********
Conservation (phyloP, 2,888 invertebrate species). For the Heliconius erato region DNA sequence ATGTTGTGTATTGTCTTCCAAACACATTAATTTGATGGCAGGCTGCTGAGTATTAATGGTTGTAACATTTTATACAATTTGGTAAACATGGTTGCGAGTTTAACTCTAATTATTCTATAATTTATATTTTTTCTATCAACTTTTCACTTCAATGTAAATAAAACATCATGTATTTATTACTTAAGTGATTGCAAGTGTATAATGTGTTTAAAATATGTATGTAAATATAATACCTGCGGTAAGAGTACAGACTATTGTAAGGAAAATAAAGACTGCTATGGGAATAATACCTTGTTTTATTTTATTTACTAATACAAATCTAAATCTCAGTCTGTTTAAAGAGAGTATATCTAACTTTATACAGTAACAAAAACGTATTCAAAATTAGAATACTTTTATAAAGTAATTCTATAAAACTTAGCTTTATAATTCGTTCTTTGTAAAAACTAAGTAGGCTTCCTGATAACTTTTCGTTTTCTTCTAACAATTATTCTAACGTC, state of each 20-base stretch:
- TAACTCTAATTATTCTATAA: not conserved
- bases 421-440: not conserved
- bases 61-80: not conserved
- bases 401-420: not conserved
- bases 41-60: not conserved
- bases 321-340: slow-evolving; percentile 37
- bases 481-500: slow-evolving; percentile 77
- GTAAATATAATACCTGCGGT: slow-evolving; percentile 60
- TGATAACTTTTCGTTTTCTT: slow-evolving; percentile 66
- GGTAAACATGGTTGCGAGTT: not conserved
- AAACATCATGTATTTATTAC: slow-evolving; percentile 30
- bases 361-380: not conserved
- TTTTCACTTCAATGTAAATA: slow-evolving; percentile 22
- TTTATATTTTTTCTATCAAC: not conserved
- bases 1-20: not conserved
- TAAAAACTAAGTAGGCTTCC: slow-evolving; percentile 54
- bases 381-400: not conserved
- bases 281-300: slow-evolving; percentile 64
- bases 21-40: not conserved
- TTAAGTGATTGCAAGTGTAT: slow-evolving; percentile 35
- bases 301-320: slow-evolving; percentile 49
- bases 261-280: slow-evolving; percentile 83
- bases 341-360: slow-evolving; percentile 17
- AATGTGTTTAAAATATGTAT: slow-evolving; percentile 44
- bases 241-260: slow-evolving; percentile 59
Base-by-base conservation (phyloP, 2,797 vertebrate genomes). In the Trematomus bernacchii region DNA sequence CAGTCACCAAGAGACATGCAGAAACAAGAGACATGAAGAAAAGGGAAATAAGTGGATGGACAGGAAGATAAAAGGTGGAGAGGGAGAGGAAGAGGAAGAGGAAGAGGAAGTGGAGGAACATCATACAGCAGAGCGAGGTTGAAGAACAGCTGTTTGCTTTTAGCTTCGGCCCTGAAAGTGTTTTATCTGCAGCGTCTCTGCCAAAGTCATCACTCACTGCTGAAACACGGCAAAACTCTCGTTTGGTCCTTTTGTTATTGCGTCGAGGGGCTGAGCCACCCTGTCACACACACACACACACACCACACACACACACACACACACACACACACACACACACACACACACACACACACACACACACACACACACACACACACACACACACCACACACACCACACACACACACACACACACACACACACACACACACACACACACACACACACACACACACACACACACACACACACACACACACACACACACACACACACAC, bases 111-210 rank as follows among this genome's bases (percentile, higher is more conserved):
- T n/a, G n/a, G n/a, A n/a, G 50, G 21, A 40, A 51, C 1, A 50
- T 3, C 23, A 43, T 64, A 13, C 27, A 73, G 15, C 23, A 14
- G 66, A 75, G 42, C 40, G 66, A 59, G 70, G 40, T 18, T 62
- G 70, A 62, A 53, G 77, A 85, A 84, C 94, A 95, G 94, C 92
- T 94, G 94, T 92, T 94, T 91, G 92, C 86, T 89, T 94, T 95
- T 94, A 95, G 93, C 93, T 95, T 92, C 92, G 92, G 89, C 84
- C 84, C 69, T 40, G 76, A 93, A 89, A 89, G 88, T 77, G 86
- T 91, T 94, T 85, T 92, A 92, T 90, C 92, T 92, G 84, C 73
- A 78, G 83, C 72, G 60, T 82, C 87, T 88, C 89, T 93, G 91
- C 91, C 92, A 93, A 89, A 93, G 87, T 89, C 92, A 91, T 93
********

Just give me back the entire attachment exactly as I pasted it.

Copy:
Conservation (phyloP, 2,888 invertebrate species). For the Heliconius erato region DNA sequence ATGTTGTGTATTGTCTTCCAAACACATTAATTTGATGGCAGGCTGCTGAGTATTAATGGTTGTAACATTTTATACAATTTGGTAAACATGGTTGCGAGTTTAACTCTAATTATTCTATAATTTATATTTTTTCTATCAACTTTTCACTTCAATGTAAATAAAACATCATGTATTTATTACTTAAGTGATTGCAAGTGTATAATGTGTTTAAAATATGTATGTAAATATAATACCTGCGGTAAGAGTACAGACTATTGTAAGGAAAATAAAGACTGCTATGGGAATAATACCTTGTTTTATTTTATTTACTAATACAAATCTAAATCTCAGTCTGTTTAAAGAGAGTATATCTAACTTTATACAGTAACAAAAACGTATTCAAAATTAGAATACTTTTATAAAGTAATTCTATAAAACTTAGCTTTATAATTCGTTCTTTGTAAAAACTAAGTAGGCTTCCTGATAACTTTTCGTTTTCTTCTAACAATTATTCTAACGTC, state of each 20-base stretch:
- TAACTCTAATTATTCTATAA: not conserved
- bases 421-440: not conserved
- bases 61-80: not conserved
- bases 401-420: not conserved
- bases 41-60: not conserved
- bases 321-340: slow-evolving; percentile 37
- bases 481-500: slow-evolving; percentile 77
- GTAAATATAATACCTGCGGT: slow-evolving; percentile 60
- TGATAACTTTTCGTTTTCTT: slow-evolving; percentile 66
- GGTAAACATGGTTGCGAGTT: not conserved
- AAACATCATGTATTTATTAC: slow-evolving; percentile 30
- bases 361-380: not conserved
- TTTTCACTTCAATGTAAATA: slow-evolving; percentile 22
- TTTATATTTTTTCTATCAAC: not conserved
- bases 1-20: not conserved
- TAAAAACTAAGTAGGCTTCC: slow-evolving; percentile 54
- bases 381-400: not conserved
- bases 281-300: slow-evolving; percentile 64
- bases 21-40: not conserved
- TTAAGTGATTGCAAGTGTAT: slow-evolving; percentile 35
- bases 301-320: slow-evolving; percentile 49
- bases 261-280: slow-evolving; percentile 83
- bases 341-360: slow-evolving; percentile 17
- AATGTGTTTAAAATATGTAT: slow-evolving; percentile 44
- bases 241-260: slow-evolving; percentile 59
Base-by-base conservation (phyloP, 2,797 vertebrate genomes). In the Trematomus bernacchii region DNA sequence CAGTCACCAAGAGACATGCAGAAACAAGAGACATGAAGAAAAGGGAAATAAGTGGATGGACAGGAAGATAAAAGGTGGAGAGGGAGAGGAAGAGGAAGAGGAAGAGGAAGTGGAGGAACATCATACAGCAGAGCGAGGTTGAAGAACAGCTGTTTGCTTTTAGCTTCGGCCCTGAAAGTGTTTTATCTGCAGCGTCTCTGCCAAAGTCATCACTCACTGCTGAAACACGGCAAAACTCTCGTTTGGTCCTTTTGTTATTGCGTCGAGGGGCTGAGCCACCCTGTCACACACACACACACACACCACACACACACACACACACACACACACACACACACACACACACACACACACACACACACACACACACACACACACACACACACACCACACACACCACACACACACACACACACACACACACACACACACACACACACACACACACACACACACACACACACACACACACACACACACACACACACACACACACACAC, bases 111-210 rank as follows among this genome's bases (percentile, higher is more conserved):
- T n/a, G n/a, G n/a, A n/a, G 50, G 21, A 40, A 51, C 1, A 50
- T 3, C 23, A 43, T 64, A 13, C 27, A 73, G 15, C 23, A 14
- G 66, A 75, G 42, C 40, G 66, A 59, G 70, G 40, T 18, T 62
- G 70, A 62, A 53, G 77, A 85, A 84, C 94, A 95, G 94, C 92
- T 94, G 94, T 92, T 94, T 91, G 92, C 86, T 89, T 94, T 95
- T 94, A 95, G 93, C 93, T 95, T 92, C 92, G 92, G 89, C 84
- C 84, C 69, T 40, G 76, A 93, A 89, A 89, G 88, T 77, G 86
- T 91, T 94, T 85, T 92, A 92, T 90, C 92, T 92, G 84, C 73
- A 78, G 83, C 72, G 60, T 82, C 87, T 88, C 89, T 93, G 91
- C 91, C 92, A 93, A 89, A 93, G 87, T 89, C 92, A 91, T 93